THE VRYLL SOCIETY are a brand new band on the block, breathing a breath of fresh air to cult Liverpool label Deltasonic Records. We catch up with them after a whirlwind few months on the road to find out what’s fuelling their current resurgence.
Sometimes, in our grab-bag culture, waiting is the hardest part. Yet, in the gentle words of A.A. Milne, “Rivers know this: there is no hurry. We shall get there someday.” Perhaps more bands should take heed from someone who was happy to write about a yellow bear and a honey pot, especially if their vision of success is likewise stuck fast to the bottom of an imagined receptacle, just out of reach forever. My evening with The Vryll Society – one of the hottest new acts in the city – has left me with a number of impressions, all of which hold great hopes for the intractability of Merseyside music. The biggest, however, is just how they’ve been willing to cut to the heart of their exceptionalism without revealing too much of themselves too early. As singer Mike Ellis, slumped on a small chair, says: “Once you’re up there, the knives are out straight away. People just want to annihilate you. So, if we’re that good, there’s nothing you can say to me. You have to say, ‘They’re really good at what they do’.” He takes a moment, measuring me with his eyes, almost daring me to challenge his bold intent. “And thus far, it’s worked.”
I saw the Vrylls for the first time only recently. The Kazimier, of course, could inject drama into a Seasick Steve show if it wanted to, but this gig was tauter, leaner and more intense than I expected. Those responsible were five guys I’d spotted on one of those kaleidoscopic press photos you’re used to seeing nowadays. Live, they are liquid, drawing shadows from strange angles, unashamedly tuneful and cabalistic in pursuit of a fresh sound; in person, they seem to have learnt all their strengths through their mentor, the late Alan Wills, who smiles out of a photograph to my right when I catch up with the band a week after the show. The Deltasonic boss has pride of place in the band’s rehearsal room, deep in the belly of Crash studios. Stitched above him: a mosaic of baggies, which I realise might have had more of an influence on the Vrylls than anything an eager journalist could reference.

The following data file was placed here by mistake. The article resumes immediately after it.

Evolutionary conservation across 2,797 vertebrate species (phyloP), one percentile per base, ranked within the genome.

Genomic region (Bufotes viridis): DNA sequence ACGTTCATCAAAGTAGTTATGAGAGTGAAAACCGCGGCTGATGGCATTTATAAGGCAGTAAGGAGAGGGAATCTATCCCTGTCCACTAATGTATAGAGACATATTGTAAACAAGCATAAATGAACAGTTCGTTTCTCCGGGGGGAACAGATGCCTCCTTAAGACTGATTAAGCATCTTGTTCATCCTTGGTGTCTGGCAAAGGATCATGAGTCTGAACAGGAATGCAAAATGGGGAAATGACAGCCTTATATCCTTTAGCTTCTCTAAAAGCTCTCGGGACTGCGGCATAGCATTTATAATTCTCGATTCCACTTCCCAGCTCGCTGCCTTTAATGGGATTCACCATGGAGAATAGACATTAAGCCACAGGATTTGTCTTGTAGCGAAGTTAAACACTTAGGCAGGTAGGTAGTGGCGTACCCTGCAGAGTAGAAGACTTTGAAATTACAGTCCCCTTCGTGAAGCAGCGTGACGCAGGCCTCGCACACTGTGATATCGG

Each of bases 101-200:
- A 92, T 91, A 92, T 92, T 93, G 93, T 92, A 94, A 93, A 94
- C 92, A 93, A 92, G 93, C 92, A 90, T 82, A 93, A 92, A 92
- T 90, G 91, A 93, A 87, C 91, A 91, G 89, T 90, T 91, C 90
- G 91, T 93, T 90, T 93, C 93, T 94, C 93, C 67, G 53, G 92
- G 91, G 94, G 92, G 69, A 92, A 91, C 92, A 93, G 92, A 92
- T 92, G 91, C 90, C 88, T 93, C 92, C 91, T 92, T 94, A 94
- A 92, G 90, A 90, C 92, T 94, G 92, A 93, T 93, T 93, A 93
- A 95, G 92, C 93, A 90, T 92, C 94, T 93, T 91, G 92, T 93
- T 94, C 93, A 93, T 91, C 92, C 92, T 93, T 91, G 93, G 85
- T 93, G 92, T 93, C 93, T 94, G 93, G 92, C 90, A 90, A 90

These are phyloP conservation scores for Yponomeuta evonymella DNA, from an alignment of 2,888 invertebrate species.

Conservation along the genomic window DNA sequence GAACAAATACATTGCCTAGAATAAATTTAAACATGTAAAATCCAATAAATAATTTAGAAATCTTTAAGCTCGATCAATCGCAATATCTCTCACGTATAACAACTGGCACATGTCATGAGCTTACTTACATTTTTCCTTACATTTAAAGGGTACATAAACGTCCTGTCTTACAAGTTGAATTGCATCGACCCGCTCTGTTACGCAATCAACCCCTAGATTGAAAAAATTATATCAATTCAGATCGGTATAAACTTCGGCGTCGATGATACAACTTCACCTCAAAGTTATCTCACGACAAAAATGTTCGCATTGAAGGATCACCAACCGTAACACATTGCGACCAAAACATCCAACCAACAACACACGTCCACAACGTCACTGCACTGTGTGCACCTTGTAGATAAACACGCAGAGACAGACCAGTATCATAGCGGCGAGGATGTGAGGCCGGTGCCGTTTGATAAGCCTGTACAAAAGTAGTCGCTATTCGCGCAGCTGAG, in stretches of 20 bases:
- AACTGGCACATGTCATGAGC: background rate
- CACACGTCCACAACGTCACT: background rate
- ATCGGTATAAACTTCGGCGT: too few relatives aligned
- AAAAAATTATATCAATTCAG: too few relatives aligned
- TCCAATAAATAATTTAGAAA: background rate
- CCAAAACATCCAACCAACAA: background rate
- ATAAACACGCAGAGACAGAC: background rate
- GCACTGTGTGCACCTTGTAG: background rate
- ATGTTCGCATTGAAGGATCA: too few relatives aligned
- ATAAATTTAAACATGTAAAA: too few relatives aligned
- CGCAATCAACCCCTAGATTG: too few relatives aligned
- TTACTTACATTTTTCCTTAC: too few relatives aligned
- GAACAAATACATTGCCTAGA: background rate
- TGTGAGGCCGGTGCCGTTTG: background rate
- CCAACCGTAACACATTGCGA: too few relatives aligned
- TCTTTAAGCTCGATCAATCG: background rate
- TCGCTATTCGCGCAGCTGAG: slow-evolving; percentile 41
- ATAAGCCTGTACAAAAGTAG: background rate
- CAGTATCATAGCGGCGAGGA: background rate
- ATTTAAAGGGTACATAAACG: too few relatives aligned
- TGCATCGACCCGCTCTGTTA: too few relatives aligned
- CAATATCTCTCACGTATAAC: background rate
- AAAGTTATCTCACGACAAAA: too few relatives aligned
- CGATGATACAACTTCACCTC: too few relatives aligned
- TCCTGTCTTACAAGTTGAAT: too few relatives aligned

“He’s always got a smile on his face, like,” Mike says with reverence. “He said to us: ‘You only need a practice room to conquer the world’. And he’s right, isn’t he?”
Judging by the décor – low ceiling, low lamps, reams of mystical wall tapestry – I can safely agree with him. This is the best practice room I’ve encountered thus far. It makes you want to sigh out something implausibly meaningful, meditate on a bong hit, perch both feet on the sofa as you admire how closely the instruments are arranged together.
“He’s the one that put us onto what we do,” says Lloyd Shearer, the bassist. I’m deciding that he and Benjamin (Drums) are the ones paying attention to the band’s musical development, then Ryan Ellis (Guitar) chips in: “We were working with Alan since we were that old band [The Dirty Rivers], when we were like, ‘Turn everything on that you can!’ But he’s the one that really made us listen to what we are.”
The Vryll Society’s earlier incarnation, they tell me, was laddish and unexcitable. They had to step back from their egos to fix it; the songs became delicate, seductive, charged by a sense of freedom and encroaching darkness. All the while, Alan watched them. He told them to hold off gigging for as long as they could. To this day, they think he was right. The group hunkered down, spending three or four weeks on any given track, and emerged with a newfound appreciation for mood and texture. Just don’t ever, ever call them psychedelic.